bell hooks: Links and Thoughts on "Cultural Criticism and Transformation"

I just spent some time watching some a discussion and critique by bell hooks on American media and society. I found it difficult to watch... didn't necessarily agree with everything, but here are some of my thoughts. The links for the full talk are here, here, and here.

My first thought was that this author is the first person I have heard in years who uses the word agency outside of my church /religious faith. Every Sabbath I attend church I will hear at least one mention of the word agency in discussions on choices, consequences, the Plan of Salvation, and even gossip of mild judgment directed towards another member.   So I have gotten very used to hearing that particular word in a very specific setting with very specific meanings.  When I try to have discussions with people about helping individuals with problems such as drug abuse, debt, or homelessness, the conversation is always quickly steered into finger pointing and firm testimonies that these 'people' have made bad choices, could have made different ones and should now 'reap what they have sown'. I have never felt like I have had the words and language to really explain how I feel differently - that I believe you can only make choices that you recognize as true choices and if you do not see the choice.... how can you choose it? (I have no idea if that last sentence made a lot of sense.)  bell hooks gave me the wording that I have been looking for in this quote:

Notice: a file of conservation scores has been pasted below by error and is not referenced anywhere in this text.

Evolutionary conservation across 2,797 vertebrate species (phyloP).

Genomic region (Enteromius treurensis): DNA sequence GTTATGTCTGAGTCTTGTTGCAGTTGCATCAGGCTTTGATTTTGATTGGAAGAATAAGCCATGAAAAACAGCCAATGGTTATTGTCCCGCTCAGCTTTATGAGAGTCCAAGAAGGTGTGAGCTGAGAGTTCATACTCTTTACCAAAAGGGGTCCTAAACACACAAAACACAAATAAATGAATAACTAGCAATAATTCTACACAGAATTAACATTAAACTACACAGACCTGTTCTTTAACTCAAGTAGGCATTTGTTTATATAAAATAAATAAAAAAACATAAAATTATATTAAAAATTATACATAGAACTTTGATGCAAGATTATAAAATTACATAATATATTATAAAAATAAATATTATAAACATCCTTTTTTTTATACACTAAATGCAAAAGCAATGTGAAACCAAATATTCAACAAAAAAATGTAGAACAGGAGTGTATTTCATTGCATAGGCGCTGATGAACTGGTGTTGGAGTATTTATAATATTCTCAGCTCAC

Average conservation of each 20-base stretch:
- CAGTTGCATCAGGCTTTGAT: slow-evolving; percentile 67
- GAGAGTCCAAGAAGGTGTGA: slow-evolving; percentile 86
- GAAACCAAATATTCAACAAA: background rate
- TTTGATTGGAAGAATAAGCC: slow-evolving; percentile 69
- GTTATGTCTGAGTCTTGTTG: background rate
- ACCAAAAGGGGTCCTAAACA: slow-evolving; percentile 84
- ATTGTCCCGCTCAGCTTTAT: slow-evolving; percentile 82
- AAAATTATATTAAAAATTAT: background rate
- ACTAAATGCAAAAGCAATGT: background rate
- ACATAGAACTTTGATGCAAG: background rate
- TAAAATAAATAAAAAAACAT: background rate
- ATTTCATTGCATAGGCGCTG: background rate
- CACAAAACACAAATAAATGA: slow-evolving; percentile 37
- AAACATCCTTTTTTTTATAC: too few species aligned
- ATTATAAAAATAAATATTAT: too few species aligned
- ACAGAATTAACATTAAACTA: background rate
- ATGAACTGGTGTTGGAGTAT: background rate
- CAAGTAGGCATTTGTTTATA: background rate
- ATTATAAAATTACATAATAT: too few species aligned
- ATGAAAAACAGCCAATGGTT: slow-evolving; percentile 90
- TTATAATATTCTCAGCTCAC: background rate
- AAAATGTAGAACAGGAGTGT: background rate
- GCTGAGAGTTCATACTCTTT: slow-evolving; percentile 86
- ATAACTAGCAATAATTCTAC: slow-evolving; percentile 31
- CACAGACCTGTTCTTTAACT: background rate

"Entitlement... a sense of agency is profoundly different [and] open to embracing ... an imagination into the future." 

I have spent a bit of time pondering these thoughts and watched this particular section a few times to make sure I internalized it.  I look back at my life and see the choices that I made to focus on marriage and family and not become a marine biologist or veterinarian and I see how while I had choices... I really didn't see the choices that I had.  So at 41 years old I am attending college and I am thrilled to be doing so yet am pretty much behind the bell curve age wise.  It's great to be able to open up and see what other choices there are out there that really are choices that I can make.  It really is freeing and I do feel like I have more imagination for my future and what I can make of it.  :)